Friday, 21 June 2013
Public sector corruption?
We are lucky that this country has a very low incidence of corruption- in the sense of money changing hands for contracts etc. - unlike the record of so many other countries. But it seems we do suffer from a form of corruption that is demonstrated by a culture that puts organisation and staff before purpose. The NHS, whilst admirable in so many ways that so many of us are glad of, has a culture that is corrupted. It is a form of corruption when a report exposing failures that led to children's deaths is suppressed. Coming on top of Mid Staffs this may expose a wider problem in the system.
The CQC scandal is only part of a wider problem that sees patients as a lower priority than the welfare of the organisations' staff. It should be unthinkable that a regulator charged with guaranteeing patient safety did the opposite. It is hard to credit that whistle blowers were treated in the way they were. That the one non exec on the Board was subject to a campaign of vilification. Let's wish David Behan, the new CEO well in cleaning it all up.
But the signs are that the culture is changing. Public pressure will help. A growing understanding that the NHS can be flawed and that there are good and bad hospitals. I'm clear the majority of managers and staff are dedicated professionals who do a good job, which the emerging CQC scandal undermines. But its time to reform the culture. Jeremy Hunt is on the right path in demanding more openness and more information given to patients and citizens. Deference to doctors is dying out and there are many in the system who want change; those in the NHS Alliance for example are good models and there are CCGs around the country who will start to get increasingly insistent on change. Our sector can help this process by ensuring people have access to information and are given advice about how to use it. How about Citizens Advice Bureau services expanding to tell people the best doctors, surgeons and hospitals to go to?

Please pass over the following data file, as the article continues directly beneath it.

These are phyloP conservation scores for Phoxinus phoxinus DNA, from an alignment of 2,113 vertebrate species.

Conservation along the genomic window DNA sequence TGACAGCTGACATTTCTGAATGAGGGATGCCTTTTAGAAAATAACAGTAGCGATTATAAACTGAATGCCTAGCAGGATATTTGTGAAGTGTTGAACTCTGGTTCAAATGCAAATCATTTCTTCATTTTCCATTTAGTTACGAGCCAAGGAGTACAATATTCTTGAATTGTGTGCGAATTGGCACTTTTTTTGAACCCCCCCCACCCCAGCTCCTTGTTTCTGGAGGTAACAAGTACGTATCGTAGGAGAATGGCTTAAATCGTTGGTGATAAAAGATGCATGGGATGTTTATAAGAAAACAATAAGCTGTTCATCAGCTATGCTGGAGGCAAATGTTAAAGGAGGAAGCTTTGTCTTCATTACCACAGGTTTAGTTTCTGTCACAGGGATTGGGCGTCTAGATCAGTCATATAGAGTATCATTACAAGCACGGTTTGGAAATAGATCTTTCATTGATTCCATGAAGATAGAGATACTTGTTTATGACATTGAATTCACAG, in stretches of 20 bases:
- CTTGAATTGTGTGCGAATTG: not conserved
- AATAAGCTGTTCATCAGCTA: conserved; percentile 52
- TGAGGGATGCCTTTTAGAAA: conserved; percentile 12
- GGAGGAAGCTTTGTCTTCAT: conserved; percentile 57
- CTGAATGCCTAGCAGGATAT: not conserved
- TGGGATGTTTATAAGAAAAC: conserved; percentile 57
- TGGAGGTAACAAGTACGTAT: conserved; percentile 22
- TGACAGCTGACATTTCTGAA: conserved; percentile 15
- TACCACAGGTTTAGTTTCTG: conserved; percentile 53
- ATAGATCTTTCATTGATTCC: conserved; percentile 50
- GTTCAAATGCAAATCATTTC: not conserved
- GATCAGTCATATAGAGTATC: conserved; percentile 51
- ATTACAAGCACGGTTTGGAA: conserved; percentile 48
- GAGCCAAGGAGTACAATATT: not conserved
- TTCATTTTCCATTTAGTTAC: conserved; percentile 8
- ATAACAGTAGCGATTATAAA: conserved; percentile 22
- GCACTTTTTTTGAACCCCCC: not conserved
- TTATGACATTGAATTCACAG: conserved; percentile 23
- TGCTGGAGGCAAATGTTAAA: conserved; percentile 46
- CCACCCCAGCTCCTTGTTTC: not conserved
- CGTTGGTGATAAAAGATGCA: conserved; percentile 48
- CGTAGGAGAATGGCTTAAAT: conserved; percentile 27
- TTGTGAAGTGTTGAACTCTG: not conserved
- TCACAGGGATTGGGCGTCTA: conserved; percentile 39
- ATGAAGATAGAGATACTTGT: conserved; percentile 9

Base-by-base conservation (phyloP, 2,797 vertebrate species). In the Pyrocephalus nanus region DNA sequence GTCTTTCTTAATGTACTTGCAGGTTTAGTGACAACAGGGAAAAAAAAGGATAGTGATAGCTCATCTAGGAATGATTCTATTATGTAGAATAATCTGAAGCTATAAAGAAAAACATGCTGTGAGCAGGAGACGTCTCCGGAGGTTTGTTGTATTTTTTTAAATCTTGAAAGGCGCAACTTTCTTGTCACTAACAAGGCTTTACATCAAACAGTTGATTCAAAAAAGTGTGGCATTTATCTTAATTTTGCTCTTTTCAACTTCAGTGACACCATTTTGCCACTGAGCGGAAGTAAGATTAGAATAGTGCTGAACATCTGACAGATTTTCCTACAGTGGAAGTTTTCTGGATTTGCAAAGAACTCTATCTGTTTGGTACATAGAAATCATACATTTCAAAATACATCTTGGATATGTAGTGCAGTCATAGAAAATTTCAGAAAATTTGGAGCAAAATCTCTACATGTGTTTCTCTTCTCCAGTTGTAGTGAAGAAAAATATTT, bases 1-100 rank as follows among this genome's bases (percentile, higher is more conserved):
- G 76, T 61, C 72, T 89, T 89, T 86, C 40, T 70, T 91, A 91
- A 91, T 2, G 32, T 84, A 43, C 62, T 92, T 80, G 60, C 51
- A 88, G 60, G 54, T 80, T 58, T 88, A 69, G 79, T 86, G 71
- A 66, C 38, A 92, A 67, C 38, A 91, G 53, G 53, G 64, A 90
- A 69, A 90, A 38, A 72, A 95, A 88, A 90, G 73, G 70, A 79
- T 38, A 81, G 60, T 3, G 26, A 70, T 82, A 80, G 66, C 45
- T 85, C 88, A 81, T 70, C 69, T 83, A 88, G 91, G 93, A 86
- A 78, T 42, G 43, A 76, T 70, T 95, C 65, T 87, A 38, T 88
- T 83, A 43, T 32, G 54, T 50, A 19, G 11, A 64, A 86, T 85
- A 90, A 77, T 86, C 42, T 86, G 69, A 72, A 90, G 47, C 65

In the meantime, back from Liverpool I've been back at my old college (Christ Church) for our Gaudy: a chance to catch up with contemporaries from my year of 1972; now amazingly 40 years on. A sobering thought that I am unlikely to be at a future gathering in another 40 years time. Indeed as time moves one ones contemporaries start dying out! Hopefully I shall make the next Gaudy in 7 years time. But thereafter; who knows? The Dean gave an elegant address poking fun at the fashion for impact and outcome analysis as opposed to the sheer value and importance of the education process itself. Useful that David Willets MP, the Uni minister- a contemporary of my brother from 1974, was sitting close by. There is value in the study of classics, even if the “outcome” desired by the accountants who like to add things up is more intangible. And amusing to note that this near 500 year old organisation managed to run without any governing statutes for centuries. Henry V111 didn't get round to them before he died. His son had a go but didn’t manage them before he died and then it just got forgotten. The place did in fact manage to operate quite successfully without. The good old English tradition of “common law" sufficed!
So let me leave you with 2 images from the Gaudy as I spend my Friday recovering from the events of last night.